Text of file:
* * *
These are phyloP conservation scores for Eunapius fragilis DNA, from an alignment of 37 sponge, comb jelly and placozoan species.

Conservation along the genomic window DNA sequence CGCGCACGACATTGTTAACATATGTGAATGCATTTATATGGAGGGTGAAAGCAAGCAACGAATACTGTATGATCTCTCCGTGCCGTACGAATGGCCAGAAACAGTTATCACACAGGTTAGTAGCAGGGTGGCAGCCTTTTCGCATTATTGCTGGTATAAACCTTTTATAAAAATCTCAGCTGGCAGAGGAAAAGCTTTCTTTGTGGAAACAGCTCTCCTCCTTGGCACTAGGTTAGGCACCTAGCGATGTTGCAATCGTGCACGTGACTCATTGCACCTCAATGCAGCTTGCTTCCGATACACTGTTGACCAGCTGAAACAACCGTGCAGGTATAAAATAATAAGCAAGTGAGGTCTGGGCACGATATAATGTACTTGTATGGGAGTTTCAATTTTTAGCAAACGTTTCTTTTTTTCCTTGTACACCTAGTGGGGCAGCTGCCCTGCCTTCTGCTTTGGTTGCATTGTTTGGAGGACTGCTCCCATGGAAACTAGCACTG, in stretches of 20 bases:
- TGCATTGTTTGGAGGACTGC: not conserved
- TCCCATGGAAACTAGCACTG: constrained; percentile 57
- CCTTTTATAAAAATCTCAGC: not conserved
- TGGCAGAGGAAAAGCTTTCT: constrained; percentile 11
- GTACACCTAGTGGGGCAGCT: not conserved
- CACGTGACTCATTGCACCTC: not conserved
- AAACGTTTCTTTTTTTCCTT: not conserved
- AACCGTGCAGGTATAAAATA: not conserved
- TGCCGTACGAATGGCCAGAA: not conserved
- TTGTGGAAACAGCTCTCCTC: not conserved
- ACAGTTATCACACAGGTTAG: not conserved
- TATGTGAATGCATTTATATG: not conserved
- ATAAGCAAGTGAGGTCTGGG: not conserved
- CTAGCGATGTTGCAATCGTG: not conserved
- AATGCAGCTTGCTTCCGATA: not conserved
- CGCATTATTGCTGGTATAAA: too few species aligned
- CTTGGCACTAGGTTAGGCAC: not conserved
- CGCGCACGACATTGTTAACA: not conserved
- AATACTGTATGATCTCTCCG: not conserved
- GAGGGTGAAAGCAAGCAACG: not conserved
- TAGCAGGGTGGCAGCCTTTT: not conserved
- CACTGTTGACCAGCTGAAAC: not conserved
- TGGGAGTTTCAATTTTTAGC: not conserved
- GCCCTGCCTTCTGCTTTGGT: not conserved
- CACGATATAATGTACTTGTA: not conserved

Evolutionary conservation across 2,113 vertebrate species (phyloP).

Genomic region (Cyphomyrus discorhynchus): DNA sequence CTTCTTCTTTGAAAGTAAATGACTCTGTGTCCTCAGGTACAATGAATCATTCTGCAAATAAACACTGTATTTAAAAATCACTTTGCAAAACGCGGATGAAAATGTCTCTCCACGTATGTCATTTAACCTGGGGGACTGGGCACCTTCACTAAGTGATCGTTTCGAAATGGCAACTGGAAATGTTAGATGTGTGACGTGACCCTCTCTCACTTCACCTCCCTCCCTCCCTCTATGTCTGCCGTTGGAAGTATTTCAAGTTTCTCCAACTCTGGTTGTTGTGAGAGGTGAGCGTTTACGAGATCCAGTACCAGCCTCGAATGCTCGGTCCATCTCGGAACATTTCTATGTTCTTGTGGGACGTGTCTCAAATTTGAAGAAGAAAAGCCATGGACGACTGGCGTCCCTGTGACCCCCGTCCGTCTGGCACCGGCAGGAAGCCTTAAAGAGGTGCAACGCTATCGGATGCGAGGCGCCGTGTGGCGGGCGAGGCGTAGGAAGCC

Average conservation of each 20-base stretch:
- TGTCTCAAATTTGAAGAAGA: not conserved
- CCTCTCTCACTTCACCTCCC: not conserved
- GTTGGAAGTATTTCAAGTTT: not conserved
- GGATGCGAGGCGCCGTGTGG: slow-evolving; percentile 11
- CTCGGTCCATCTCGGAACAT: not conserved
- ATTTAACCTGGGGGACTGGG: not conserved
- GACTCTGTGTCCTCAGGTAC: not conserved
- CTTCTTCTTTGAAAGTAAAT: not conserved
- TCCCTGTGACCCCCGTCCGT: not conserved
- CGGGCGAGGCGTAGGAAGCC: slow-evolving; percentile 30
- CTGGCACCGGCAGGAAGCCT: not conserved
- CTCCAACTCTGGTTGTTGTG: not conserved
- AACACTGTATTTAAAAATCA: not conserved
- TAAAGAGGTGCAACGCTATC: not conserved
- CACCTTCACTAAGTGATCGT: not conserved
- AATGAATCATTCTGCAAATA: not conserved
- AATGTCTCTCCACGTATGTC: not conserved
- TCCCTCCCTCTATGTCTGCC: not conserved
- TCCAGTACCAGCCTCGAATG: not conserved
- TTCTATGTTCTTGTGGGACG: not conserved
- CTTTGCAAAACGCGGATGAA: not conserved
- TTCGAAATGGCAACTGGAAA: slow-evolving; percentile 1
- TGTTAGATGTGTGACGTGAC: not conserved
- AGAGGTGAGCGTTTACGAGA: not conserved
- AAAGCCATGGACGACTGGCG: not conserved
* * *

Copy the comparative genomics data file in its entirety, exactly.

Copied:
These are phyloP conservation scores for Eunapius fragilis DNA, from an alignment of 37 sponge, comb jelly and placozoan species.

Conservation along the genomic window DNA sequence CGCGCACGACATTGTTAACATATGTGAATGCATTTATATGGAGGGTGAAAGCAAGCAACGAATACTGTATGATCTCTCCGTGCCGTACGAATGGCCAGAAACAGTTATCACACAGGTTAGTAGCAGGGTGGCAGCCTTTTCGCATTATTGCTGGTATAAACCTTTTATAAAAATCTCAGCTGGCAGAGGAAAAGCTTTCTTTGTGGAAACAGCTCTCCTCCTTGGCACTAGGTTAGGCACCTAGCGATGTTGCAATCGTGCACGTGACTCATTGCACCTCAATGCAGCTTGCTTCCGATACACTGTTGACCAGCTGAAACAACCGTGCAGGTATAAAATAATAAGCAAGTGAGGTCTGGGCACGATATAATGTACTTGTATGGGAGTTTCAATTTTTAGCAAACGTTTCTTTTTTTCCTTGTACACCTAGTGGGGCAGCTGCCCTGCCTTCTGCTTTGGTTGCATTGTTTGGAGGACTGCTCCCATGGAAACTAGCACTG, in stretches of 20 bases:
- TGCATTGTTTGGAGGACTGC: not conserved
- TCCCATGGAAACTAGCACTG: constrained; percentile 57
- CCTTTTATAAAAATCTCAGC: not conserved
- TGGCAGAGGAAAAGCTTTCT: constrained; percentile 11
- GTACACCTAGTGGGGCAGCT: not conserved
- CACGTGACTCATTGCACCTC: not conserved
- AAACGTTTCTTTTTTTCCTT: not conserved
- AACCGTGCAGGTATAAAATA: not conserved
- TGCCGTACGAATGGCCAGAA: not conserved
- TTGTGGAAACAGCTCTCCTC: not conserved
- ACAGTTATCACACAGGTTAG: not conserved
- TATGTGAATGCATTTATATG: not conserved
- ATAAGCAAGTGAGGTCTGGG: not conserved
- CTAGCGATGTTGCAATCGTG: not conserved
- AATGCAGCTTGCTTCCGATA: not conserved
- CGCATTATTGCTGGTATAAA: too few species aligned
- CTTGGCACTAGGTTAGGCAC: not conserved
- CGCGCACGACATTGTTAACA: not conserved
- AATACTGTATGATCTCTCCG: not conserved
- GAGGGTGAAAGCAAGCAACG: not conserved
- TAGCAGGGTGGCAGCCTTTT: not conserved
- CACTGTTGACCAGCTGAAAC: not conserved
- TGGGAGTTTCAATTTTTAGC: not conserved
- GCCCTGCCTTCTGCTTTGGT: not conserved
- CACGATATAATGTACTTGTA: not conserved

Evolutionary conservation across 2,113 vertebrate species (phyloP).

Genomic region (Cyphomyrus discorhynchus): DNA sequence CTTCTTCTTTGAAAGTAAATGACTCTGTGTCCTCAGGTACAATGAATCATTCTGCAAATAAACACTGTATTTAAAAATCACTTTGCAAAACGCGGATGAAAATGTCTCTCCACGTATGTCATTTAACCTGGGGGACTGGGCACCTTCACTAAGTGATCGTTTCGAAATGGCAACTGGAAATGTTAGATGTGTGACGTGACCCTCTCTCACTTCACCTCCCTCCCTCCCTCTATGTCTGCCGTTGGAAGTATTTCAAGTTTCTCCAACTCTGGTTGTTGTGAGAGGTGAGCGTTTACGAGATCCAGTACCAGCCTCGAATGCTCGGTCCATCTCGGAACATTTCTATGTTCTTGTGGGACGTGTCTCAAATTTGAAGAAGAAAAGCCATGGACGACTGGCGTCCCTGTGACCCCCGTCCGTCTGGCACCGGCAGGAAGCCTTAAAGAGGTGCAACGCTATCGGATGCGAGGCGCCGTGTGGCGGGCGAGGCGTAGGAAGCC

Average conservation of each 20-base stretch:
- TGTCTCAAATTTGAAGAAGA: not conserved
- CCTCTCTCACTTCACCTCCC: not conserved
- GTTGGAAGTATTTCAAGTTT: not conserved
- GGATGCGAGGCGCCGTGTGG: slow-evolving; percentile 11
- CTCGGTCCATCTCGGAACAT: not conserved
- ATTTAACCTGGGGGACTGGG: not conserved
- GACTCTGTGTCCTCAGGTAC: not conserved
- CTTCTTCTTTGAAAGTAAAT: not conserved
- TCCCTGTGACCCCCGTCCGT: not conserved
- CGGGCGAGGCGTAGGAAGCC: slow-evolving; percentile 30
- CTGGCACCGGCAGGAAGCCT: not conserved
- CTCCAACTCTGGTTGTTGTG: not conserved
- AACACTGTATTTAAAAATCA: not conserved
- TAAAGAGGTGCAACGCTATC: not conserved
- CACCTTCACTAAGTGATCGT: not conserved
- AATGAATCATTCTGCAAATA: not conserved
- AATGTCTCTCCACGTATGTC: not conserved
- TCCCTCCCTCTATGTCTGCC: not conserved
- TCCAGTACCAGCCTCGAATG: not conserved
- TTCTATGTTCTTGTGGGACG: not conserved
- CTTTGCAAAACGCGGATGAA: not conserved
- TTCGAAATGGCAACTGGAAA: slow-evolving; percentile 1
- TGTTAGATGTGTGACGTGAC: not conserved
- AGAGGTGAGCGTTTACGAGA: not conserved
- AAAGCCATGGACGACTGGCG: not conserved